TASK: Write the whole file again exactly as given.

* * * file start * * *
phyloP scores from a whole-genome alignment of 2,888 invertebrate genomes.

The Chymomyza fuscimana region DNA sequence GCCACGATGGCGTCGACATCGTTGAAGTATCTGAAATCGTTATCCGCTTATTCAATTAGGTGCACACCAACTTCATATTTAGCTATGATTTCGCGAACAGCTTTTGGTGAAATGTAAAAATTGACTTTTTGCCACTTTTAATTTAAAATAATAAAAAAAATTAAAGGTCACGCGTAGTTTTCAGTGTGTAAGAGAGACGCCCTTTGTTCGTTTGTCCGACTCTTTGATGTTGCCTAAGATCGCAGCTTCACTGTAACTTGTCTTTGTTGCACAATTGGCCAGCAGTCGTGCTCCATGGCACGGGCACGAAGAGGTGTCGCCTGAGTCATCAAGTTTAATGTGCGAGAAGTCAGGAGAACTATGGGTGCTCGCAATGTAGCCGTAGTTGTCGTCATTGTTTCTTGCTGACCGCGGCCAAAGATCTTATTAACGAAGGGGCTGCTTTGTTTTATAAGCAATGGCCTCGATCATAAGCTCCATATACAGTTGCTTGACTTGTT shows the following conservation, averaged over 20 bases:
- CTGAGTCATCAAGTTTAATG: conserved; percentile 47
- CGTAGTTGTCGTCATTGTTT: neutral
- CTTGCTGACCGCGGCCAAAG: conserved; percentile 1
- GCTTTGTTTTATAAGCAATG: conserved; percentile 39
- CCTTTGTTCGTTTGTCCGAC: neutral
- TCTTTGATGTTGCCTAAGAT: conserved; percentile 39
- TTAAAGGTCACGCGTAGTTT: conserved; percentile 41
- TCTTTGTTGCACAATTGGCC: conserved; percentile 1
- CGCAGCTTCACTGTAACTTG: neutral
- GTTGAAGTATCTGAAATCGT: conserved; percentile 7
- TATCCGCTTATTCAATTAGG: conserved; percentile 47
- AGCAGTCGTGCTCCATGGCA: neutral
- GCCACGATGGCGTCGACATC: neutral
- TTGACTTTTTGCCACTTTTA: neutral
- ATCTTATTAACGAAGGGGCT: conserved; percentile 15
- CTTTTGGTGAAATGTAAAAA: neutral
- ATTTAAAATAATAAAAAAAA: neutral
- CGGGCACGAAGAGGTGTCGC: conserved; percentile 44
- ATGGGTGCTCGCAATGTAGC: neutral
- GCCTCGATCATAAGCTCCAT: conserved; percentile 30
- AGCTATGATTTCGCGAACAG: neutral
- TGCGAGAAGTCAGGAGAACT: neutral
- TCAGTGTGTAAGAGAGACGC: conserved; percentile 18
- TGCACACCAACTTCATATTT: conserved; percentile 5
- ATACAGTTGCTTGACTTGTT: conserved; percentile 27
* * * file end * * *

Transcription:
phyloP scores from a whole-genome alignment of 2,888 invertebrate genomes.

The Chymomyza fuscimana region DNA sequence GCCACGATGGCGTCGACATCGTTGAAGTATCTGAAATCGTTATCCGCTTATTCAATTAGGTGCACACCAACTTCATATTTAGCTATGATTTCGCGAACAGCTTTTGGTGAAATGTAAAAATTGACTTTTTGCCACTTTTAATTTAAAATAATAAAAAAAATTAAAGGTCACGCGTAGTTTTCAGTGTGTAAGAGAGACGCCCTTTGTTCGTTTGTCCGACTCTTTGATGTTGCCTAAGATCGCAGCTTCACTGTAACTTGTCTTTGTTGCACAATTGGCCAGCAGTCGTGCTCCATGGCACGGGCACGAAGAGGTGTCGCCTGAGTCATCAAGTTTAATGTGCGAGAAGTCAGGAGAACTATGGGTGCTCGCAATGTAGCCGTAGTTGTCGTCATTGTTTCTTGCTGACCGCGGCCAAAGATCTTATTAACGAAGGGGCTGCTTTGTTTTATAAGCAATGGCCTCGATCATAAGCTCCATATACAGTTGCTTGACTTGTT shows the following conservation, averaged over 20 bases:
- CTGAGTCATCAAGTTTAATG: conserved; percentile 47
- CGTAGTTGTCGTCATTGTTT: neutral
- CTTGCTGACCGCGGCCAAAG: conserved; percentile 1
- GCTTTGTTTTATAAGCAATG: conserved; percentile 39
- CCTTTGTTCGTTTGTCCGAC: neutral
- TCTTTGATGTTGCCTAAGAT: conserved; percentile 39
- TTAAAGGTCACGCGTAGTTT: conserved; percentile 41
- TCTTTGTTGCACAATTGGCC: conserved; percentile 1
- CGCAGCTTCACTGTAACTTG: neutral
- GTTGAAGTATCTGAAATCGT: conserved; percentile 7
- TATCCGCTTATTCAATTAGG: conserved; percentile 47
- AGCAGTCGTGCTCCATGGCA: neutral
- GCCACGATGGCGTCGACATC: neutral
- TTGACTTTTTGCCACTTTTA: neutral
- ATCTTATTAACGAAGGGGCT: conserved; percentile 15
- CTTTTGGTGAAATGTAAAAA: neutral
- ATTTAAAATAATAAAAAAAA: neutral
- CGGGCACGAAGAGGTGTCGC: conserved; percentile 44
- ATGGGTGCTCGCAATGTAGC: neutral
- GCCTCGATCATAAGCTCCAT: conserved; percentile 30
- AGCTATGATTTCGCGAACAG: neutral
- TGCGAGAAGTCAGGAGAACT: neutral
- TCAGTGTGTAAGAGAGACGC: conserved; percentile 18
- TGCACACCAACTTCATATTT: conserved; percentile 5
- ATACAGTTGCTTGACTTGTT: conserved; percentile 27